A friend called, and asked if hospice had arrived. When I told them no, and why, they asked if I needed someone to come by tomorrow. I said no, Evelyn was on her way. “No one is getting through this storm,” they said, “all the airports are closing.”


    I got my reading glasses and sat by the hospice bed with Dan’s yellowed, paperback copy of Herman Hesse’s Siddhartha. Three years earlier, when we were moving from rental to rental, waiting for the Maine house to be completed, Dan had mentioned that he’d like to read this book once more before dying. Since he hadn’t done that yet, I thought I’d read it to him now.

    Six pages in, I bumped into the story where Siddhartha, preparing to meditate, recites the verse:


“Om is the bow, the arrow is the soul,

Brahman is the arrow’s goal

At which one aims unflinchingly.”


    In our early days together, when we were but children in our forties, we had a talk about sleep. It was morning, and we were lingering in bed at the ranch. Dan said that, for as long as he could remember, the last thought he had at night was of a bow and arrow. In his mind, he pulled the string back, and as he loosed the arrow into the sky, sleep came.

    He said that when he first read the “Om” passage in Siddhartha, in college, he wondered if he’d heard about it when he was younger, or if it was a natural metaphor for the mind to conjure up when letting go of consciousness. It was so beautiful, I was embarrassed to tell him about my childhood Nancy Drew-style meditation of being rolled up in a carpet in a kidnapper’s car, memorizing stops and turns to relay to the police later. 

    Siddhartha and Nancy Drew; midwest brick house and west coast retro. And yet, we both left school for a life in music, which ultimately led us to each other.


    On the following page in Siddhartha, it said he sat, thinking Om, “...his soul as the arrow directed at Brahman.” I got my laptop and looked up “Brahman.” Most sites seemed to agree it was “...the absolute truth, consciousness and bliss; the supreme existence and infinite spiritual core of the universe.”

    I felt sure this was the main part of the book Dan had wanted to revisit, so I read those two pages to him again and put the book down for the night.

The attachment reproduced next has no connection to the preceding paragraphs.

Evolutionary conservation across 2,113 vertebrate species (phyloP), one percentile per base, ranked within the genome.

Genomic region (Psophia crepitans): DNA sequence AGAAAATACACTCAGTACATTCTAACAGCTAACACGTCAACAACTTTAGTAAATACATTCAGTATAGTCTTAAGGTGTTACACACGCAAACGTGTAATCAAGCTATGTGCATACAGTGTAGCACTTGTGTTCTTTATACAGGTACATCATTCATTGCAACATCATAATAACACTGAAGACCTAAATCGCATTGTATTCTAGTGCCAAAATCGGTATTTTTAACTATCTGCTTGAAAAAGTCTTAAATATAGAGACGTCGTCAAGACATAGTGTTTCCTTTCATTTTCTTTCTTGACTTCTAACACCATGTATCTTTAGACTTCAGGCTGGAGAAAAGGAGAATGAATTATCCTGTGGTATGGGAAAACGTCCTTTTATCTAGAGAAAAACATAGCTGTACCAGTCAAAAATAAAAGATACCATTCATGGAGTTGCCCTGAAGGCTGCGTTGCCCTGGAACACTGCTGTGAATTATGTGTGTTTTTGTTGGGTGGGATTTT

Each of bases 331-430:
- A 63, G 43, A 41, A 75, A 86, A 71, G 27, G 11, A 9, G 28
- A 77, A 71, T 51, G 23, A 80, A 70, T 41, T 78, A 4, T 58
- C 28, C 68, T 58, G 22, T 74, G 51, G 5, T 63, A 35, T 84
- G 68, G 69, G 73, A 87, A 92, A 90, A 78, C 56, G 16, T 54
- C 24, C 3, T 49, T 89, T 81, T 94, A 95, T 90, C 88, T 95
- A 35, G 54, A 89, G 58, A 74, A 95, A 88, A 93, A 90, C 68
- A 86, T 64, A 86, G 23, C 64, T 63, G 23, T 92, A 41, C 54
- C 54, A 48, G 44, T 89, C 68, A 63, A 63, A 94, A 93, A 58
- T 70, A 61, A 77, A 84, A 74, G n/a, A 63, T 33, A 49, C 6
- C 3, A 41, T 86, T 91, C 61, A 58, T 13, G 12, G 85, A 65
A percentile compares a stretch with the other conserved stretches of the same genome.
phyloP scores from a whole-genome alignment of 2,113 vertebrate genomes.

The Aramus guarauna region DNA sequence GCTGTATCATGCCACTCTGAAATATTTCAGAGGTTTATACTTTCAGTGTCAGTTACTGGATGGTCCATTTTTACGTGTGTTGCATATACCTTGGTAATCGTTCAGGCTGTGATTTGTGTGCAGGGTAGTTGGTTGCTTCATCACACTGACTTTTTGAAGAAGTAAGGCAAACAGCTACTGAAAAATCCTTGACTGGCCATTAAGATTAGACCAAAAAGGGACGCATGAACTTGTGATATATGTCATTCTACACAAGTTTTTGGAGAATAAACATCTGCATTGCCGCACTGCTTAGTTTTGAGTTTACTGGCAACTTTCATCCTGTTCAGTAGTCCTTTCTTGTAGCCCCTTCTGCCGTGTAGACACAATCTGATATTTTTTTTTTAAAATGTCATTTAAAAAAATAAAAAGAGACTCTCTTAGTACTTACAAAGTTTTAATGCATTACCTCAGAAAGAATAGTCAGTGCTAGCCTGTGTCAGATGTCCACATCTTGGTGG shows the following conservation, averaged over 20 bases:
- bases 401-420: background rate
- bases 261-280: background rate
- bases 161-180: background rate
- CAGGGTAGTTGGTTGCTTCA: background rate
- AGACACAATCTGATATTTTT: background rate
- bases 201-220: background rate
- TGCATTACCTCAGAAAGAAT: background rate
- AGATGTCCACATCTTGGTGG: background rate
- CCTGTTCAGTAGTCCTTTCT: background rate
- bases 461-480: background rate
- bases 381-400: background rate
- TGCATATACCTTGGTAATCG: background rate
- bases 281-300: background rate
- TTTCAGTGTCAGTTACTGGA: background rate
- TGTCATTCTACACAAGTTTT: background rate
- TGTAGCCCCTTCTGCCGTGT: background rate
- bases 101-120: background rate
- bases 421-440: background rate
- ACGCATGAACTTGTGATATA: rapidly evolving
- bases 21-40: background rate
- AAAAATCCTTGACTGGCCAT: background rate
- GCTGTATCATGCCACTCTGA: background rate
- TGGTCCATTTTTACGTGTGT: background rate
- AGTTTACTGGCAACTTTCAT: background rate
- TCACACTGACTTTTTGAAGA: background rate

The storm was increasing outside, and he’d started doing that breathing thing he’d done in the hospital: long pauses and then big gasps. I rubbed his chest during the pauses, entreating him to breathe.

    Our bedroom had taken on a medicinal smell, but opening a window during a nor’easter wasn’t an option. Instead, I opened one of the tiny vials of scent that Dan wore in the wintertime and got a hand towel from the linen closet. 


On our first date, in Santa Fe, I had followed Dan down my apartment walkway to his truck. A sweet, musky scent lingered after him and I found it intoxicating. He’d purchased the natural oil scent, called “Smoke,” in a hippy shop years before. One year after our first date, he dropped it on the bathroom floor, spilling most of it. I was so sad! I looked for it online and checked local Santa Fe shops, in vain.

    Finally, I located a woman in Salem, Massachusetts who created custom scented oils. I sent her the tiny vial and for a few weeks she mailed me samples as we dialed in the ingredients together. Between her nose and mine, we got very close to the original, but I still liked the original better. Dan liked the new scent better, though. He said it was less sweet, and he’d worn it every winter since then.


I pressed the tiny vial of oil to the hand towel now, and tilted it once. Dan’s rhinitis made him sensitive to smells, so I only used a minuscule amount. I walked around the room, waving the towel in circles, releasing the familiar scent that always got my amorous attention when he wore it. After a pass around the room, I rolled up the towel and threw it in the bathroom, next to the shower.

    The wind was barreling across the Reach, hitting the house with forty-mile-an-hour gusts. Dan’s breathing became ragged. As I put a few drops of the pretty, blue, liquid morphine under his tongue, I felt like Aldous Huxley’s wife, who dosed her husband with LSD on his deathbed. Dan had told me that story long ago, and always liked the idea.

    Putting another of his compilation tapes into the boombox, I laid down and tried to sleep. No amount of shooting arrows or rolled-up carpets would work, though.